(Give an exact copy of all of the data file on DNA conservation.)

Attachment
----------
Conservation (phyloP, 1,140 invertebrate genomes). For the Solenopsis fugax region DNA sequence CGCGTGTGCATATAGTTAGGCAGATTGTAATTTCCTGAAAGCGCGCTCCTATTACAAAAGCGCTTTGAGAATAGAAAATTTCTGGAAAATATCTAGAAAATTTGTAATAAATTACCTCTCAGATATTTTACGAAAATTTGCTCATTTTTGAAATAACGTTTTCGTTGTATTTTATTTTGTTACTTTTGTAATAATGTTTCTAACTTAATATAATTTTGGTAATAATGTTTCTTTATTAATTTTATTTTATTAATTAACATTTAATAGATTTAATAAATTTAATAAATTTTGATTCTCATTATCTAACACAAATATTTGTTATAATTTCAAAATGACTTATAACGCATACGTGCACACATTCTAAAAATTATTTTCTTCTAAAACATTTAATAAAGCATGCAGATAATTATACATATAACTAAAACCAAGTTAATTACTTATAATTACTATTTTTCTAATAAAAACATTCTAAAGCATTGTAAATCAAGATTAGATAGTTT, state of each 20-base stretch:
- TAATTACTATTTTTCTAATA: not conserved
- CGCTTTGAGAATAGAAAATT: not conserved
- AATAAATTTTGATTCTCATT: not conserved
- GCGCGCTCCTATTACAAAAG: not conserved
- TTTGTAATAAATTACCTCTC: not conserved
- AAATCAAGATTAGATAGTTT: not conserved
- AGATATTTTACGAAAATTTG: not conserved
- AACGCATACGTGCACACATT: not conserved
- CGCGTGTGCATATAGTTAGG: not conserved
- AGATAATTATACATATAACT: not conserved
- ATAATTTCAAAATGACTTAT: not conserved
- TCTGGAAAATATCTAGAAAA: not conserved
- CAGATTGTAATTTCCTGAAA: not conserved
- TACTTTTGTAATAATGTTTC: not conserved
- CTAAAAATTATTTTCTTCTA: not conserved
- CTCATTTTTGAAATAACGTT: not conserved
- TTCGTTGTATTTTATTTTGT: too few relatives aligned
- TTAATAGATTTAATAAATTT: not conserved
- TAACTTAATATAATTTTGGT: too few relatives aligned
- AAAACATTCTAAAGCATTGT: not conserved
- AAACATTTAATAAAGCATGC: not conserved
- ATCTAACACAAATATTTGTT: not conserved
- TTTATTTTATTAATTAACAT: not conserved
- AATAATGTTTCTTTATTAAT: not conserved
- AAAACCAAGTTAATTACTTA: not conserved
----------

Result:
Conservation (phyloP, 1,140 invertebrate genomes). For the Solenopsis fugax region DNA sequence CGCGTGTGCATATAGTTAGGCAGATTGTAATTTCCTGAAAGCGCGCTCCTATTACAAAAGCGCTTTGAGAATAGAAAATTTCTGGAAAATATCTAGAAAATTTGTAATAAATTACCTCTCAGATATTTTACGAAAATTTGCTCATTTTTGAAATAACGTTTTCGTTGTATTTTATTTTGTTACTTTTGTAATAATGTTTCTAACTTAATATAATTTTGGTAATAATGTTTCTTTATTAATTTTATTTTATTAATTAACATTTAATAGATTTAATAAATTTAATAAATTTTGATTCTCATTATCTAACACAAATATTTGTTATAATTTCAAAATGACTTATAACGCATACGTGCACACATTCTAAAAATTATTTTCTTCTAAAACATTTAATAAAGCATGCAGATAATTATACATATAACTAAAACCAAGTTAATTACTTATAATTACTATTTTTCTAATAAAAACATTCTAAAGCATTGTAAATCAAGATTAGATAGTTT, state of each 20-base stretch:
- TAATTACTATTTTTCTAATA: not conserved
- CGCTTTGAGAATAGAAAATT: not conserved
- AATAAATTTTGATTCTCATT: not conserved
- GCGCGCTCCTATTACAAAAG: not conserved
- TTTGTAATAAATTACCTCTC: not conserved
- AAATCAAGATTAGATAGTTT: not conserved
- AGATATTTTACGAAAATTTG: not conserved
- AACGCATACGTGCACACATT: not conserved
- CGCGTGTGCATATAGTTAGG: not conserved
- AGATAATTATACATATAACT: not conserved
- ATAATTTCAAAATGACTTAT: not conserved
- TCTGGAAAATATCTAGAAAA: not conserved
- CAGATTGTAATTTCCTGAAA: not conserved
- TACTTTTGTAATAATGTTTC: not conserved
- CTAAAAATTATTTTCTTCTA: not conserved
- CTCATTTTTGAAATAACGTT: not conserved
- TTCGTTGTATTTTATTTTGT: too few relatives aligned
- TTAATAGATTTAATAAATTT: not conserved
- TAACTTAATATAATTTTGGT: too few relatives aligned
- AAAACATTCTAAAGCATTGT: not conserved
- AAACATTTAATAAAGCATGC: not conserved
- ATCTAACACAAATATTTGTT: not conserved
- TTTATTTTATTAATTAACAT: not conserved
- AATAATGTTTCTTTATTAAT: not conserved
- AAAACCAAGTTAATTACTTA: not conserved